Nova Scotia artist Maud Lewis had her best year for sales in 2021. So what's driving her prices up, five decades after her death?
CBC News - Jon Tattrie - CBC News
In the past twenty years, the name Maud Lewis has skyrocketed to the forefront of the art world. Books have been written, movies have been made and Museum exhibitions have been widely held. I can only imagine that Maud, who in the 1960s sold her painted art cards for 10 cents and her paintings for $4.00 – $6.00, would be wondering what all the fuss is about. By the time Maud Lewis died in 1970, she had boldly raised her price to $10 and had sold everything she had ever painted at that amount. Unlike more established artists fifty years ago, such as the Group of Seven or Emily Carr, Maud Lewis’s paintings were always affordable to the average person and a bargain for those of means who often purchased them at her modest price.
Academy Award® nominees Sally Hawkins (Happy-Go-Lucky, Blue Jasmine) and Ethan Hawke star in the true story of Maud Lewis, who overcame the physical challenge of juvenile rheumatoid arthritis to become one of Canada’s premier folk artists. (Mongrel Media)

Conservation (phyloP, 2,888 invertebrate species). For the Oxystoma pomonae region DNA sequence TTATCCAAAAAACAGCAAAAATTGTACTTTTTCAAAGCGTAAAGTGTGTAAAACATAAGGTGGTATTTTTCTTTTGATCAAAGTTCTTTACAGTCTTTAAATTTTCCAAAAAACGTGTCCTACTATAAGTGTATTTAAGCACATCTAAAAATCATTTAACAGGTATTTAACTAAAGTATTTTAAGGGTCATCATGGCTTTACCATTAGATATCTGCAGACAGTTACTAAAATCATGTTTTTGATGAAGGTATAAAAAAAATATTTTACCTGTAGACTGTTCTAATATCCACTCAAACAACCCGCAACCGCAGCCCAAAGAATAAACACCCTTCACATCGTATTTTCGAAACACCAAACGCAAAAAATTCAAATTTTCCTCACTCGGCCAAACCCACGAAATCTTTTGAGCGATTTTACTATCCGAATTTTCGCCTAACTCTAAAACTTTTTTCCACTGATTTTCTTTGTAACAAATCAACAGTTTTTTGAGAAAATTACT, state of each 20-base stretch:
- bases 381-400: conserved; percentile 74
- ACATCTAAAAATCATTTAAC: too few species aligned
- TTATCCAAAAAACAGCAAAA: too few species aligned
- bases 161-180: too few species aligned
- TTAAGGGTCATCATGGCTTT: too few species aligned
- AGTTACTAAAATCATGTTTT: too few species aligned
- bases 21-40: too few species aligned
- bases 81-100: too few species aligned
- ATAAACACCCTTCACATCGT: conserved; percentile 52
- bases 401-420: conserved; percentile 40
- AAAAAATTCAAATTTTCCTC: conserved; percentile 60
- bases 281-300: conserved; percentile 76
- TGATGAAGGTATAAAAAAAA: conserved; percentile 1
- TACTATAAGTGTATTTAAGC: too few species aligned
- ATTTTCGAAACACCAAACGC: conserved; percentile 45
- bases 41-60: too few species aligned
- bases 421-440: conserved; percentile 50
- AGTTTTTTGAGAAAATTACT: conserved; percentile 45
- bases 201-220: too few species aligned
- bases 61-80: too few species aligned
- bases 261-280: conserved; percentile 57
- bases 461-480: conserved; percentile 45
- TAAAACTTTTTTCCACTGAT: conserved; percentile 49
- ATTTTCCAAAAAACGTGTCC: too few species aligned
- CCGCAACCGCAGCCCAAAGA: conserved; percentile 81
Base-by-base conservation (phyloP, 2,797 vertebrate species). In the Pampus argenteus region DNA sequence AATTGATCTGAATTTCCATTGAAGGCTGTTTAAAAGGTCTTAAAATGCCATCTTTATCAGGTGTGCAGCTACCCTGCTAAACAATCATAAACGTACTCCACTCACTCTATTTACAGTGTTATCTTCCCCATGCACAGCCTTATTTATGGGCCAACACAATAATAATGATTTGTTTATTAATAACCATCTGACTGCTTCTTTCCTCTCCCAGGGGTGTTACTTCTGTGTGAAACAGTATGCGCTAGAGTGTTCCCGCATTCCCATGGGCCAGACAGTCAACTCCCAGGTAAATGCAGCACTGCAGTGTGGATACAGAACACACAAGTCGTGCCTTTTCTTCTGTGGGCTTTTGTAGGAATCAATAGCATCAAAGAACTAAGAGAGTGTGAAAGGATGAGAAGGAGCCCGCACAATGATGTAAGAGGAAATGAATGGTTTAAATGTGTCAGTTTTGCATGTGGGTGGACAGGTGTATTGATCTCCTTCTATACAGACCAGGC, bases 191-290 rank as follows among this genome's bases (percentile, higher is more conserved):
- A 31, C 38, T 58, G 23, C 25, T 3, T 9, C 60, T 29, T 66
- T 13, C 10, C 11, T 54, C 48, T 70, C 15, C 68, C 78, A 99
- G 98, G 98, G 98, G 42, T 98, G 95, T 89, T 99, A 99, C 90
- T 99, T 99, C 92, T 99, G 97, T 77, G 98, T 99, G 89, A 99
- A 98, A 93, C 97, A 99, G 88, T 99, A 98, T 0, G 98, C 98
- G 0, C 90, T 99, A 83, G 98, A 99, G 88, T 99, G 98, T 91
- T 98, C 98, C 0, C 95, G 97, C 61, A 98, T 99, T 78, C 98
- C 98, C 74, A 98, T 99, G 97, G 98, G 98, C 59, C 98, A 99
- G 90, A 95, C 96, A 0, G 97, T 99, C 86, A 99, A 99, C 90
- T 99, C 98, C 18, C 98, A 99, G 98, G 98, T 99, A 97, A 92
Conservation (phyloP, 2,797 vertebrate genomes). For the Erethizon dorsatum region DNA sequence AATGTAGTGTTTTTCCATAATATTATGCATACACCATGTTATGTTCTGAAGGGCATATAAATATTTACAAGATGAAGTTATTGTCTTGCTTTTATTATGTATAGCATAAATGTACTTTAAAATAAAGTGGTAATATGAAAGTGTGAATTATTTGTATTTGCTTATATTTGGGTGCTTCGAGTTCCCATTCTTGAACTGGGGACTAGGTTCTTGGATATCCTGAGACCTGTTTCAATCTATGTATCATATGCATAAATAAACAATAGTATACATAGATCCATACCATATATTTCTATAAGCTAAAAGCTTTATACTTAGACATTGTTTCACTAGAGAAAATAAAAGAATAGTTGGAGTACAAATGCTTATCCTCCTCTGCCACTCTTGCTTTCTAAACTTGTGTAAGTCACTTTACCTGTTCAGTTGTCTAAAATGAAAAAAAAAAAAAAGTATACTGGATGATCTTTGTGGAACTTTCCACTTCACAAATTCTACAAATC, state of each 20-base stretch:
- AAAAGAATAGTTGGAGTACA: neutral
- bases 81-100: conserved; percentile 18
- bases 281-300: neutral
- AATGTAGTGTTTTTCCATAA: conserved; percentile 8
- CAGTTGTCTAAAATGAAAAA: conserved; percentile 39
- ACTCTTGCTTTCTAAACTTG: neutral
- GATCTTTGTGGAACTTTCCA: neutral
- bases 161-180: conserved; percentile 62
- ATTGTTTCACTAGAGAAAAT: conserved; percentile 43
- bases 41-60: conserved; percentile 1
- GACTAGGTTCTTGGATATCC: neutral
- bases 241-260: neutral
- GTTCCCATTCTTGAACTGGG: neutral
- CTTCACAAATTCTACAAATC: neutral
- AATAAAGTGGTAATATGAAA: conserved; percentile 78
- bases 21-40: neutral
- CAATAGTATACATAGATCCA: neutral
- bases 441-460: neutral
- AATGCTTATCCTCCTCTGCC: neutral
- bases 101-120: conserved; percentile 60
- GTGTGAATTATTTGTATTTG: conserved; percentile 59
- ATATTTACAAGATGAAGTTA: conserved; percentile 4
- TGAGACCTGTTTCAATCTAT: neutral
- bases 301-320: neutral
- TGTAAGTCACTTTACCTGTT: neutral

CBC Nova Scotia video montage of the famed Nova Scotia folk artist. She has experienced a renaissance in popular culture thanks to the film "Maudie." But what was her real life like?
Set against a background of her paintings and the Yarmouth, Nova Scotia, landscapes they depict, this short documentary is a portrait of the life and work of one of Canada's foremost primitive painters, Maud Lewis. By the National Film Board of Canada.
Maud on Pinterest
There is no doubt that even though Maud lived most of her life in a small painted house, her artwork and her legacy has lived on to travel the world and lift the spirit of so many people.
Check out the exceptional Pinterest board which pulls together hundreds of photographs, articles and links which truly shows how far and wide Maud is loved.